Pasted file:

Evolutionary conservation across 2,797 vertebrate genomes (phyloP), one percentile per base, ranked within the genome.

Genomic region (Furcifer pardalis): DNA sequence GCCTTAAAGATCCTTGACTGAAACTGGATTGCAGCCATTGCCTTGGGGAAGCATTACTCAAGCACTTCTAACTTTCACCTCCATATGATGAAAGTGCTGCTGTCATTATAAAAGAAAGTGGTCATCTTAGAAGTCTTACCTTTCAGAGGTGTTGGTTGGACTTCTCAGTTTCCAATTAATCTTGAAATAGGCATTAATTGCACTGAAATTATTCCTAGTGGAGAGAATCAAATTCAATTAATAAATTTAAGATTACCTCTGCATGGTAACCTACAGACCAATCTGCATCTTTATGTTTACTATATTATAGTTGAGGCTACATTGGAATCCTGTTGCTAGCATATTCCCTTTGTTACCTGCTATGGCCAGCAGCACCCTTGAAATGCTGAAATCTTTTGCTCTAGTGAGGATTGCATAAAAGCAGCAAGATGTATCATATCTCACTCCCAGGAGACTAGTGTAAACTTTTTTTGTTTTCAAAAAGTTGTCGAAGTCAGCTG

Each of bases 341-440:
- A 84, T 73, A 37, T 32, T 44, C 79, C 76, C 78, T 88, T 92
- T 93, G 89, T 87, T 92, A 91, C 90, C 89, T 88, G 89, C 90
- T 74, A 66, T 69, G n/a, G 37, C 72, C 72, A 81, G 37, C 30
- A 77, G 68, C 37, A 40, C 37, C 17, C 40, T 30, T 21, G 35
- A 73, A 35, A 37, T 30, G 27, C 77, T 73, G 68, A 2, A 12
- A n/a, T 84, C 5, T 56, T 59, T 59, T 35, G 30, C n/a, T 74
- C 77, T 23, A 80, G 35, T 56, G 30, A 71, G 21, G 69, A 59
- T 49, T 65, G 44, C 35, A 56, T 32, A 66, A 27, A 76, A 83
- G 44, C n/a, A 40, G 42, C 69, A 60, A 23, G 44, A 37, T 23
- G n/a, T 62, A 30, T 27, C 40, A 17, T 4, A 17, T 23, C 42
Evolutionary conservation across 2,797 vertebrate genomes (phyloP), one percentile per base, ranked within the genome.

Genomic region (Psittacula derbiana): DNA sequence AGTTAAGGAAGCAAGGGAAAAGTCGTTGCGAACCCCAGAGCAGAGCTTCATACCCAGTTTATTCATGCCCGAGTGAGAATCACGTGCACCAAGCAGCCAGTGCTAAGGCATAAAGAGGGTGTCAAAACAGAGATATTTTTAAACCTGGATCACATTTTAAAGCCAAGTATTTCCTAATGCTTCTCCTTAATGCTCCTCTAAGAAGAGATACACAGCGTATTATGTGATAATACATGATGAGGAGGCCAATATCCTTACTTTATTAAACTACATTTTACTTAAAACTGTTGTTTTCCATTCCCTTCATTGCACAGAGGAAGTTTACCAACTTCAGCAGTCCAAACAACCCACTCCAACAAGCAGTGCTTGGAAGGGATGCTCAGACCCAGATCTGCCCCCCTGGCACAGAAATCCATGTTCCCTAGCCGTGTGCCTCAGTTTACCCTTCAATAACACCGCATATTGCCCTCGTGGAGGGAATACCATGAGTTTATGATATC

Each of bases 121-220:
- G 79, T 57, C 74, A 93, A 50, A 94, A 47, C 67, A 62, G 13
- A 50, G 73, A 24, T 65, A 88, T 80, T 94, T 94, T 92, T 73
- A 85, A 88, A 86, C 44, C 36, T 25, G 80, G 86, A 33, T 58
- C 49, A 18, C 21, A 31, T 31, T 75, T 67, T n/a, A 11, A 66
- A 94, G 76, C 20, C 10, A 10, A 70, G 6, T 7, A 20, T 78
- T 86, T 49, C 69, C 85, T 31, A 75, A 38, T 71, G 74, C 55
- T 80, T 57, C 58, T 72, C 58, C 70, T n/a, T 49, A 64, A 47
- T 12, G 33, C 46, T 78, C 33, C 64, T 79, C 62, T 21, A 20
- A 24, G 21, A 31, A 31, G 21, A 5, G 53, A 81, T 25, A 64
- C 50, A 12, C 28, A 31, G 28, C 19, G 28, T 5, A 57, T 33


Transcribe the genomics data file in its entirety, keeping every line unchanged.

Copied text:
Evolutionary conservation across 2,797 vertebrate genomes (phyloP), one percentile per base, ranked within the genome.

Genomic region (Furcifer pardalis): DNA sequence GCCTTAAAGATCCTTGACTGAAACTGGATTGCAGCCATTGCCTTGGGGAAGCATTACTCAAGCACTTCTAACTTTCACCTCCATATGATGAAAGTGCTGCTGTCATTATAAAAGAAAGTGGTCATCTTAGAAGTCTTACCTTTCAGAGGTGTTGGTTGGACTTCTCAGTTTCCAATTAATCTTGAAATAGGCATTAATTGCACTGAAATTATTCCTAGTGGAGAGAATCAAATTCAATTAATAAATTTAAGATTACCTCTGCATGGTAACCTACAGACCAATCTGCATCTTTATGTTTACTATATTATAGTTGAGGCTACATTGGAATCCTGTTGCTAGCATATTCCCTTTGTTACCTGCTATGGCCAGCAGCACCCTTGAAATGCTGAAATCTTTTGCTCTAGTGAGGATTGCATAAAAGCAGCAAGATGTATCATATCTCACTCCCAGGAGACTAGTGTAAACTTTTTTTGTTTTCAAAAAGTTGTCGAAGTCAGCTG

Each of bases 341-440:
- A 84, T 73, A 37, T 32, T 44, C 79, C 76, C 78, T 88, T 92
- T 93, G 89, T 87, T 92, A 91, C 90, C 89, T 88, G 89, C 90
- T 74, A 66, T 69, G n/a, G 37, C 72, C 72, A 81, G 37, C 30
- A 77, G 68, C 37, A 40, C 37, C 17, C 40, T 30, T 21, G 35
- A 73, A 35, A 37, T 30, G 27, C 77, T 73, G 68, A 2, A 12
- A n/a, T 84, C 5, T 56, T 59, T 59, T 35, G 30, C n/a, T 74
- C 77, T 23, A 80, G 35, T 56, G 30, A 71, G 21, G 69, A 59
- T 49, T 65, G 44, C 35, A 56, T 32, A 66, A 27, A 76, A 83
- G 44, C n/a, A 40, G 42, C 69, A 60, A 23, G 44, A 37, T 23
- G n/a, T 62, A 30, T 27, C 40, A 17, T 4, A 17, T 23, C 42
Evolutionary conservation across 2,797 vertebrate genomes (phyloP), one percentile per base, ranked within the genome.

Genomic region (Psittacula derbiana): DNA sequence AGTTAAGGAAGCAAGGGAAAAGTCGTTGCGAACCCCAGAGCAGAGCTTCATACCCAGTTTATTCATGCCCGAGTGAGAATCACGTGCACCAAGCAGCCAGTGCTAAGGCATAAAGAGGGTGTCAAAACAGAGATATTTTTAAACCTGGATCACATTTTAAAGCCAAGTATTTCCTAATGCTTCTCCTTAATGCTCCTCTAAGAAGAGATACACAGCGTATTATGTGATAATACATGATGAGGAGGCCAATATCCTTACTTTATTAAACTACATTTTACTTAAAACTGTTGTTTTCCATTCCCTTCATTGCACAGAGGAAGTTTACCAACTTCAGCAGTCCAAACAACCCACTCCAACAAGCAGTGCTTGGAAGGGATGCTCAGACCCAGATCTGCCCCCCTGGCACAGAAATCCATGTTCCCTAGCCGTGTGCCTCAGTTTACCCTTCAATAACACCGCATATTGCCCTCGTGGAGGGAATACCATGAGTTTATGATATC

Each of bases 121-220:
- G 79, T 57, C 74, A 93, A 50, A 94, A 47, C 67, A 62, G 13
- A 50, G 73, A 24, T 65, A 88, T 80, T 94, T 94, T 92, T 73
- A 85, A 88, A 86, C 44, C 36, T 25, G 80, G 86, A 33, T 58
- C 49, A 18, C 21, A 31, T 31, T 75, T 67, T n/a, A 11, A 66
- A 94, G 76, C 20, C 10, A 10, A 70, G 6, T 7, A 20, T 78
- T 86, T 49, C 69, C 85, T 31, A 75, A 38, T 71, G 74, C 55
- T 80, T 57, C 58, T 72, C 58, C 70, T n/a, T 49, A 64, A 47
- T 12, G 33, C 46, T 78, C 33, C 64, T 79, C 62, T 21, A 20
- A 24, G 21, A 31, A 31, G 21, A 5, G 53, A 81, T 25, A 64
- C 50, A 12, C 28, A 31, G 28, C 19, G 28, T 5, A 57, T 33